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Amgen to add cancer drugs with Onyx purchase

Amgen expects to complete its $10.4 billion purchase of Onyx Pharmaceuticals at the start of the fourth quarter.

Paul Sakuma/Associated Press/file

Amgen expects to complete its $10.4 billion purchase of Onyx Pharmaceuticals at the start of the fourth quarter.

NEW YORK — The biotech drug maker Amgen will buy the cancer drug maker Onyx Pharmaceuticals for about $10.4 billion in cash in a deal that will add several cancer drugs to Amgen’s stable and put more new drugs in its pipeline.

Amgen Inc. said Sunday that it will acquire Onyx for $125 per share. It expects to complete the deal at the beginning of the fourth quarter. The companies value the deal at $9.7 billion, excluding Onyx’s cash. Amgen said it will use $8.1 billion in committed bank loans to finance the deal.

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In June, Onyx rejected an offer from Amgen worth $120 per share.

Amgen is the biggest biotech drug company in the world. Its products include Prolia for osteoporosis, Enbrel for rheumatoid arthritis and skin disorders, and Neulasta and Neupogen for fighting infection in cancer patients. The Thousand Oaks, Calif., company reported $17.27 billion in revenue in 2012. It said Onyx will start adding to its adjusted net income in 2015.

Onyx Pharmaceuticals Inc. makes two cancer drugs through a partnership with Bayer AG. Sales of Nexavar, a pill to treat liver and kidney cancer, totaled $861 million in 2012. Onyx received $288 million in revenue from those sales. Stivarga was approved in September as a treatment for colorectal cancer and won additional approval in February for use against tumors of the intestinal tract that did not respond to other treatments.

In July, the FDA approved Onyx’s Kyprolis as a treatment for multiple myeloma, a type of blood cancer.

Multiple myeloma causes tumors to grow in the bone marrow, preventing the production of normal blood cells. The FDA approved Kyprolis for patients who already have been treated with at least two other multiple myeloma drugs, and Onyx is conducting other trials to win broader marketing approval. Onyx and Bayer are also testing Nexavar as a treatment for breast cancer.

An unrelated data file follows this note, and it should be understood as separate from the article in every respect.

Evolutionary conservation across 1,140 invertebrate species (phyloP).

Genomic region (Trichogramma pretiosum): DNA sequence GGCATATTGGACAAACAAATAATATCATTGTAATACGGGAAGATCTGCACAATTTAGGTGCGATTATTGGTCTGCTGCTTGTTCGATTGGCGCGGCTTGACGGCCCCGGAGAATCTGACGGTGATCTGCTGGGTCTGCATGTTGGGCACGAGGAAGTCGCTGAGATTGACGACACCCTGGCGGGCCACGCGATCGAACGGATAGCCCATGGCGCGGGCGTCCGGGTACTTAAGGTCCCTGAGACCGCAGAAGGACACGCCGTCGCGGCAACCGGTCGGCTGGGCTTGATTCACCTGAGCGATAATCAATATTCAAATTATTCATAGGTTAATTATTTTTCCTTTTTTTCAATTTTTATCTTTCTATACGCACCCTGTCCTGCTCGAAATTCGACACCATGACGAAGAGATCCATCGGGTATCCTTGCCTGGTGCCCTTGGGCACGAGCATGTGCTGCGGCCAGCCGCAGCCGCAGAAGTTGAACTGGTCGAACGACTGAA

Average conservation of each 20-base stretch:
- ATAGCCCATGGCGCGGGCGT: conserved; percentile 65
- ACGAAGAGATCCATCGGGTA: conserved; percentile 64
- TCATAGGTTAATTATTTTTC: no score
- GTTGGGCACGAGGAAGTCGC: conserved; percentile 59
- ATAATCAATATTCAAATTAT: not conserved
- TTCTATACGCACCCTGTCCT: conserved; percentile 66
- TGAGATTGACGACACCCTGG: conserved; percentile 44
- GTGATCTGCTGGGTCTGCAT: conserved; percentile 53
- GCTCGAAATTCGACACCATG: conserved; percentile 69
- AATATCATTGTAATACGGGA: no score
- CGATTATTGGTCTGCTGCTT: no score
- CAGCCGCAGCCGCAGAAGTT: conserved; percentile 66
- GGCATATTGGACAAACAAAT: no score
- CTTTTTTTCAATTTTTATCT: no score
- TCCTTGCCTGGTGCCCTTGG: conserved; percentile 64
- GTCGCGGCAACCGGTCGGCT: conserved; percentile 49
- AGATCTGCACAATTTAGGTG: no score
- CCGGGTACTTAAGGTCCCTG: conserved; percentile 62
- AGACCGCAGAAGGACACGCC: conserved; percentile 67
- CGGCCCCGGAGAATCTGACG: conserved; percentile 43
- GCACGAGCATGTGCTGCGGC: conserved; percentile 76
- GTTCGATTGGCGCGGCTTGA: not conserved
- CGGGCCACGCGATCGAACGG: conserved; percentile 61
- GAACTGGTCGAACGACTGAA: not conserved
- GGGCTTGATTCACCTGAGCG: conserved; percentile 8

The new offer comes at a 44 percent premium to Onyx’s closing price on June 28, before reports of Amgen’s initial bid. In the days after Amgen’s first offer was made public, shares of the South San Francisco company climbed as high as $136.87. The stock closed at $116.96 Friday.

The Onyx drugs would add to Amgen’s pipeline of new drugs. In the first half of 2014 Amgen expects to announce late-stage testing data for three experimental drugs. The products are being studied as treatments for skin cancer, recurrent ovarian cancer, and high LDL, or bad cholesterol, that doesn’t respond to pills such as Lipitor.

Onyx and Pfizer Inc. are also studying a drug called palbociclib to treat breast cancer, and oprozomib, a potential multiple myeloma drug that is in early clinical testing.

Several other major pharmaceutical acquisitions have been announced in the past few months. In July, generic drug maker Perrigo Co. agreed to buy Ireland’s Elan Corp. PLC for $8.6 billion. That deal will allow Perrigo to move to Ireland and cut its tax obligations while adding royalties.

In May, the generic drug company Actavis Inc. agreed to buy Warner Chilcott PLC for $8.5 billion in stock, creating the third-biggest specialty pharmaceutical company in the US market.

Also in May, Valeant Pharmaceuticals International Inc. agreed to pay $8.7 billion to buy Bausch + Lomb in a massive expansion of Valeant’s ophthalmology business.

In April, scientific instrument maker Thermo Fisher Scientific Inc. agreed to buy life science and medical research instrument maker Life Technologies Corp. for $13.6 billion.

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